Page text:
Frank Lloyd Wright's iconic Ennis house is officially on the market at the impressive amount of $ 23 million. The unique residence was built by the legendary architect in 1924 for the merchant Charles Ennis and his wife, Mabel. Since then, the house has managed to survive various battles against the whims of nature.
The Ennis House was purchased in 2011 by billionaire Ron Burkle for $4.5 million. Burkle extensively restored the home—with restoration costs totaling nearly $17 million—to repair damage from the 1994 Northridge earthquake and the heavy rains in 2005.
It is the largest of Frank Lloyd Wright’s Los Angeles-area textile block houses. Perched atop a hill in the Los Feliz neighborhood, it is among the best residential examples of Mayan Revival architecture in the country. The Ennis House rises in stages, with over 27,000 blocks arranged across a concrete platform and buttressed by a retaining wall. The concrete—a combination of gravel, granite and sand from the site—was hand-cast in aluminum molds to create blocks measuring 16”x 16” x 3.5” that were then woven together with steel rods, giving the textile block houses their name.
The design is based on ancient Maya temples, and along with other buildings by Frank Lloyd Wright, the Ennis House is sometimes referred to as an example of the Mayan Revival architecture. Its prominent detail is the relief ornamentation on its textile blocks, inspired by the symmetrical reliefs of Puuc architecture in Uxmal.
The house stretches over 560 square meters and has four bedrooms and three bathrooms. It consists of two structures: a main residential part and a separate area with a garage and guest rooms on the top. Ennis is impressive with its complexity - the exterior consists of more than 27,000 engraved granite blocks arranged to look as if they are rising from ancient ruins. Inside the interior is no less impressive: a long loggia with a marble floor connects multiple living areas that have the same engraved blocks as the exterior, combined with geometric lead glass and hardwood floors. The facades of the southern and northern walls of the house are lined with windows so that there is more natural light coming inside. The dining room is reminiscent of a cathedral, with a high ceiling, a fireplace and a magnificent window that opens stunning views of downtown Los Angeles. The spacious living room is similar, again with a high ceiling, a mosaic fireplace and several columns made of well-arranged granite blocks. The kitchen floor is covered with black and white tiles. The library is cozy and bright, with lots of windows. On the lower level there is a separate room with a rounded bar and an open fireplace. Each of the bathrooms in this house has a different design. From the back of the house there are many glass doors opening to a wide terrace with a small lake and a large pool that was probably added sometime after 1940 when the property was bought by John Nesbitt.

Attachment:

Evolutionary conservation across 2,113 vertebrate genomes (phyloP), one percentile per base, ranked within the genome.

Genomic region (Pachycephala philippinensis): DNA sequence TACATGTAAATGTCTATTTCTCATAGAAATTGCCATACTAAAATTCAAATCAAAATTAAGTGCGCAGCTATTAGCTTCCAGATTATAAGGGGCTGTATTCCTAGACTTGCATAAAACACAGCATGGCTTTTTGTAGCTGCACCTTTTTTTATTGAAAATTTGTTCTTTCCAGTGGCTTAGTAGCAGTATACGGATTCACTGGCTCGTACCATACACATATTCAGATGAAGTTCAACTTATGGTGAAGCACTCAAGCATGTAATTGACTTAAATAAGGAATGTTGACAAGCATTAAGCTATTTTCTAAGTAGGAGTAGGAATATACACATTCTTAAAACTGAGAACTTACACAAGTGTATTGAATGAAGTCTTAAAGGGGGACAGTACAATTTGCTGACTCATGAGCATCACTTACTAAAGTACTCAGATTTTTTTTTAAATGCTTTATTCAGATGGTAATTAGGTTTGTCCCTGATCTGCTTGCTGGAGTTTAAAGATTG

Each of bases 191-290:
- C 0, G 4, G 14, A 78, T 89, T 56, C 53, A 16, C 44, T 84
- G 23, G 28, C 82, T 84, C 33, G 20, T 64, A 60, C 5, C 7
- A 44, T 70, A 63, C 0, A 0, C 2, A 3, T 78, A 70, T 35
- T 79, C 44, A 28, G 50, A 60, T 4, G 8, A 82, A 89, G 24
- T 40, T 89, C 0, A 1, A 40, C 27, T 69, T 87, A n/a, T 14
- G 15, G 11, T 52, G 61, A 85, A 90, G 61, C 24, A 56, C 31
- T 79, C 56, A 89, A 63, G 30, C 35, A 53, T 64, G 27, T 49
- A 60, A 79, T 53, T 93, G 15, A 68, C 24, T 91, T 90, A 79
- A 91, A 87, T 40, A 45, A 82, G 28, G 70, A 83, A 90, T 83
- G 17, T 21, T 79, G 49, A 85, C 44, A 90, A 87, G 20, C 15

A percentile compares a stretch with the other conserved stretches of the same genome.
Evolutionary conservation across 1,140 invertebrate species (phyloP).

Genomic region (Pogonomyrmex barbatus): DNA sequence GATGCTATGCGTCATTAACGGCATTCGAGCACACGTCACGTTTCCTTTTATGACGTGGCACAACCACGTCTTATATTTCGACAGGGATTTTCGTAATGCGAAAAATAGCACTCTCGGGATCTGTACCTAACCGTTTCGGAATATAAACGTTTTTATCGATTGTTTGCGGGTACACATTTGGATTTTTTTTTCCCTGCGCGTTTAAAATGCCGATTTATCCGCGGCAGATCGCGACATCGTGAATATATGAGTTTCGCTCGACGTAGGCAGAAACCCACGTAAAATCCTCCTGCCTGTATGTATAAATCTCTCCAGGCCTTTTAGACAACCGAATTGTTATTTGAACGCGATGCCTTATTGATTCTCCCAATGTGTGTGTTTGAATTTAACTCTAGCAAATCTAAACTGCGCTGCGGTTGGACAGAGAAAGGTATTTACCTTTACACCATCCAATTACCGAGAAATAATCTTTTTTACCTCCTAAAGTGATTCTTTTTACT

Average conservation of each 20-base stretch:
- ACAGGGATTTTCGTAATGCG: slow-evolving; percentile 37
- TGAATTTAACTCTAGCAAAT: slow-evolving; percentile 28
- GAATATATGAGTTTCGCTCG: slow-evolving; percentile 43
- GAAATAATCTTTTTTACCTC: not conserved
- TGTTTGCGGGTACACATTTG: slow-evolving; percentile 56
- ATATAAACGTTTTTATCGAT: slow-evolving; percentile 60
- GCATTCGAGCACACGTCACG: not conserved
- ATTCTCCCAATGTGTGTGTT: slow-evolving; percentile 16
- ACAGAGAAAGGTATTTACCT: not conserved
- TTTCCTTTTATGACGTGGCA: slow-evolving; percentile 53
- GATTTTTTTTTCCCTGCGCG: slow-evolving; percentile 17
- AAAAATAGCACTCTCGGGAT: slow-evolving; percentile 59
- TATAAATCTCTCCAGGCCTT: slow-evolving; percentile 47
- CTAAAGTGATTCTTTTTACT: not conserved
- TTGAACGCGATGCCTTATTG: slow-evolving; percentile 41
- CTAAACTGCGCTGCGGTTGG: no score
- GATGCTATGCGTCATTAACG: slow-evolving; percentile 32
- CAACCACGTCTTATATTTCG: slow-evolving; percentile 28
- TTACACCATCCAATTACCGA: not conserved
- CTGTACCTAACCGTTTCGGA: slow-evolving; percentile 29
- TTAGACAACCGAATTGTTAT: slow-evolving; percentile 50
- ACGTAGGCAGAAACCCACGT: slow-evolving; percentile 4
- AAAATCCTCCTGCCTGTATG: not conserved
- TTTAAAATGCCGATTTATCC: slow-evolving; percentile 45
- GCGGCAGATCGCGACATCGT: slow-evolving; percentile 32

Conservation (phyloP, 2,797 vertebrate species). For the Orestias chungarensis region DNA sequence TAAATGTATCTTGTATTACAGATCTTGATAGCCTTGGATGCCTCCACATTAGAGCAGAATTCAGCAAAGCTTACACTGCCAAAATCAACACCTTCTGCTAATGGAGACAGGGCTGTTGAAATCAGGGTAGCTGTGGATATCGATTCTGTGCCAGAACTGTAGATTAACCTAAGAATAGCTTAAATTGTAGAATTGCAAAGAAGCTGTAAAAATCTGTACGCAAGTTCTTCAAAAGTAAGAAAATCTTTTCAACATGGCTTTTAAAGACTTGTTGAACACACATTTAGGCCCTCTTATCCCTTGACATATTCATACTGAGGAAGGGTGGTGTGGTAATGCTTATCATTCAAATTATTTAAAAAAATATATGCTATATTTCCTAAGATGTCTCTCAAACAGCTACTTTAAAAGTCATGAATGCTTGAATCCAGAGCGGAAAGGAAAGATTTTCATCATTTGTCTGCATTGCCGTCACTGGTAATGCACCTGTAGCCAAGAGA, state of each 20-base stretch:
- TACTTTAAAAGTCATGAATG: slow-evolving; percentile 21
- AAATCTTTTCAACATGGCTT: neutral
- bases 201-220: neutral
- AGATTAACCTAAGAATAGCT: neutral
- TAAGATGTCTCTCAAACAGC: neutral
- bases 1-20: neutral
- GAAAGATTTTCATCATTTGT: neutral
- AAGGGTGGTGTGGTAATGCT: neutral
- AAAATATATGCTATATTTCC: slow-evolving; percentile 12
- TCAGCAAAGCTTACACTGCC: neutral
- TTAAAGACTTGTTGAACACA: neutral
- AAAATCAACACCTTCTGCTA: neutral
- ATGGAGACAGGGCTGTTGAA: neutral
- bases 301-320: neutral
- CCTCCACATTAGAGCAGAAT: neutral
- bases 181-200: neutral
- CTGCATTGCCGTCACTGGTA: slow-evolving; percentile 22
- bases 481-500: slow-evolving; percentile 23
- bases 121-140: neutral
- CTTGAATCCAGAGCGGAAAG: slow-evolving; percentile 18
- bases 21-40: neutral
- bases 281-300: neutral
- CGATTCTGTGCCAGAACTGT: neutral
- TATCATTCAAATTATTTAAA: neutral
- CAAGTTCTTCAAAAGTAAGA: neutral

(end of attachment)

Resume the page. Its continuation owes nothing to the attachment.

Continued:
As with all of Wright’s textile block residences, the Ennis House featured a custom designed pattern. Within the interlocking form, the Greek key design resembles a stylized “g”— perhaps an allusion to the Masonic order that Charles Ennis belonged to, which had an organizational symbol of a compass with the letter “g” for God at its center.
Due to its unique appearance, the house has served as the backdrop in numerous films, commercials and television shows including Mulholland Drive, The Rocketeer, Rush Hour, Buffy the Vampire Slayer, Predator 2, Beverly Hills Cop II, Blade Runner and others.
The Ennis House was included as one of the top ten houses of all time in Los Angeles Times, in a survey of experts in December 2008. It is a designated city, state, and national landmark for the United States of America.